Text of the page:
A bill of rights, sometimes called a declaration of rights or a charter of rights, is a list of the most important rights to the citizens of a country. The purpose is to protect those rights against infringement from public officials and private citizens. Bills of rights may be ''entrenched'' or ''unentrenched''. An entrenched bill of rights cannot be amended or repealed by a country's legislature through regular procedure, instead requiring a supermajority or referendum; often it is part of a country's constitution, and therefore subject to special procedures applicable to constitutional amendments. A bill of rights that is ''not entrenched'' is a normal statute law and as such can be modified or repealed by the legislature at will. In practice, not every jurisdiction enforces the protection of the rights articulated in its bill of rights.


The history of legal charters asserting certain rights for particular groups goes back to the Middle Ages and earlier. An example is Magna Carta, an English legal charter agreed between the King and his barons in 1215. In the early modern period, there was renewed interest in Magna Carta. English common law judge Sir Edward Coke revived the idea of rights based on citizenship by arguing that Englishmen had historically enjoyed such rights. The Petition of Right 1628, the Habeas Corpus Act 1679 and the Bill of Rights 1689 established certain rights in statute. In America, the English Bill of Rights was one of the influences on the 1776 Virginia Declaration of Rights, which in turn influenced the United States Declaration of Independence later that year. After the Constitution of the United States was adopted in 1789, the United States Bill of Rights was ratified in 1791. Inspired by the Age of Enlightenment, the Declaration of the Rights of Man and of the Citizen asserted the universality of rights. It was adopted in 1789 by France's National Constituent Assembly, during the period of the French Revolution. The 20th century saw different groups draw on these earlier documents for influence when drafting the Universal Declaration of Human Rights, the European Convention on Human Rights and the United Nations Convention on the Rights of the Child.

Exceptions in Western democracies

The constitution of the United Kingdom remains uncodified. However, the Bill of Rights of 1689 is part of UK law. The Human Rights Act 1998 also incorporates the rights contained in the European Convention on Human Rights into UK law. Recent infringements of liberty, democracy and the rule of law have led to demands for a new comprehensive British Bill of Rights upheld by a new independent Supreme Court with the power to nullify government laws and policies violating its terms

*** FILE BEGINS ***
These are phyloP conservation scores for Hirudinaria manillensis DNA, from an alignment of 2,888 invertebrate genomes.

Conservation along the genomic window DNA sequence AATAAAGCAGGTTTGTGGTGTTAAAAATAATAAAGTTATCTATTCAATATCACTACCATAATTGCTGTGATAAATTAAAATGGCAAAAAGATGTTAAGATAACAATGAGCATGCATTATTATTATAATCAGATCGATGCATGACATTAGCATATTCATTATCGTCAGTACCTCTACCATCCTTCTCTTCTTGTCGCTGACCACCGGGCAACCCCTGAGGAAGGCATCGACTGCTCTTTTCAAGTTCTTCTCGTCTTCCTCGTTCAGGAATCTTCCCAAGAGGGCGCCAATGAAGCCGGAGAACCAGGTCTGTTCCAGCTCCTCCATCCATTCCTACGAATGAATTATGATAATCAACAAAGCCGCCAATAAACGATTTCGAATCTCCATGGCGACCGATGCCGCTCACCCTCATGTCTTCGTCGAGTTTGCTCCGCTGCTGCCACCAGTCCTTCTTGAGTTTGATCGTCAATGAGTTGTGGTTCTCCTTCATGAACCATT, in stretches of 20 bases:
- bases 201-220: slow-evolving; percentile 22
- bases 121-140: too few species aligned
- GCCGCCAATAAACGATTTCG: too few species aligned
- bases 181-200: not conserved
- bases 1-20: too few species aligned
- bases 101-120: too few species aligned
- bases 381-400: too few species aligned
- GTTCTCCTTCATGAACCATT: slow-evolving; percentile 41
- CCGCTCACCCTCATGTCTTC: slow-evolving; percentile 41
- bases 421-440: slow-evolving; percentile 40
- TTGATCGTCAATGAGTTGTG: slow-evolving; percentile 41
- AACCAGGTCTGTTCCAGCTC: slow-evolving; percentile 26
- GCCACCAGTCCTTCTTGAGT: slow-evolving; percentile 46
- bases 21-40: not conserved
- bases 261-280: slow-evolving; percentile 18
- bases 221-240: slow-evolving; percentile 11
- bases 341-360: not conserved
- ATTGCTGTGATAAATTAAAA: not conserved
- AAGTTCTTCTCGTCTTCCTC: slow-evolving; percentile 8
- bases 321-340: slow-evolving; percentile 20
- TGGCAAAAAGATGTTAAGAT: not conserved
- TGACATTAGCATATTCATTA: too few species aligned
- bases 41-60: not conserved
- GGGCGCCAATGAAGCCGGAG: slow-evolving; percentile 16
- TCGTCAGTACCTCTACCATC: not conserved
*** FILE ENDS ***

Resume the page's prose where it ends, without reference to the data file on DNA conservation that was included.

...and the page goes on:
Australia is the only common law country with neither a constitutional nor federal legislative bill of rights to protect its citizens, although there is ongoing debate in many of Australia's states. In 1973, Federal Attorney-General Lionel Murphy introduced a human rights Bill into parliament, although it was never passed. In 1984, Senator Gareth Evans drafted a Bill of Rights, but it was never introduced into parliament, and in 1985, Senator Lionel Bowen introduced a bill of rights, which was passed by the House of Representatives, but failed to pass the Senate. Former Australian Prime Minister John Howard has argued against a bill of rights for Australia on the grounds it would transfer power from elected politicians to unelected judges and bureaucrats. Victoria, Queensland and the Australian Capital Territory (ACT) are the only states and territories to have a human rights Act. However, the principle of legality present in the Australian judicial system, seeks to ensure that legislation is interpreted so as not to interfere with basic human rights, unless legislation expressly intends to interfere..

List of bills of rights


Specifically targeted documents

* Consumer Bill of Rights * Homeless Bill of Rights * Taxpayer Bill of Rights * Academic Bill of Rights, * Veterans' Bill of Rights * G.I. Bill of Rights, better known as the G.I. Bill * Homosexual Bill of Rights, drafted by North American Conference of Homophile Organizations * Library Bill of Rights, published by the American Library Association * Environmental Bill of Rights or Agenda 21 * Creator's Bill of Rights, comic writers and artists * Donor's Bill of Rights, for philanthropic donors * Law Enforcement Officers' Bill of Rights * California Voter Bill of Rights, adaptation of the Voting Rights Act * Islamic Bill of Rights for Women in the Mosque * New Jersey Anti-Bullying Bill of Rights Act * Credit Cardholders' Bill of Rights, contained within the Credit CARD Act of 2009 * Sexual Assault Survivors' Bill of Rights (Sexual Assault Survivors' Rights Act)

See also

*Proposed British Bill of Rights *Inalienable rights *International Bill of Human Rights *International human rights instruments *Natural rights *Rule of law *Second Bill of Rights


{{DEFAULTSORT:Bill Of Rights Category:Constitutional law Category:Rights Category:National human rights instruments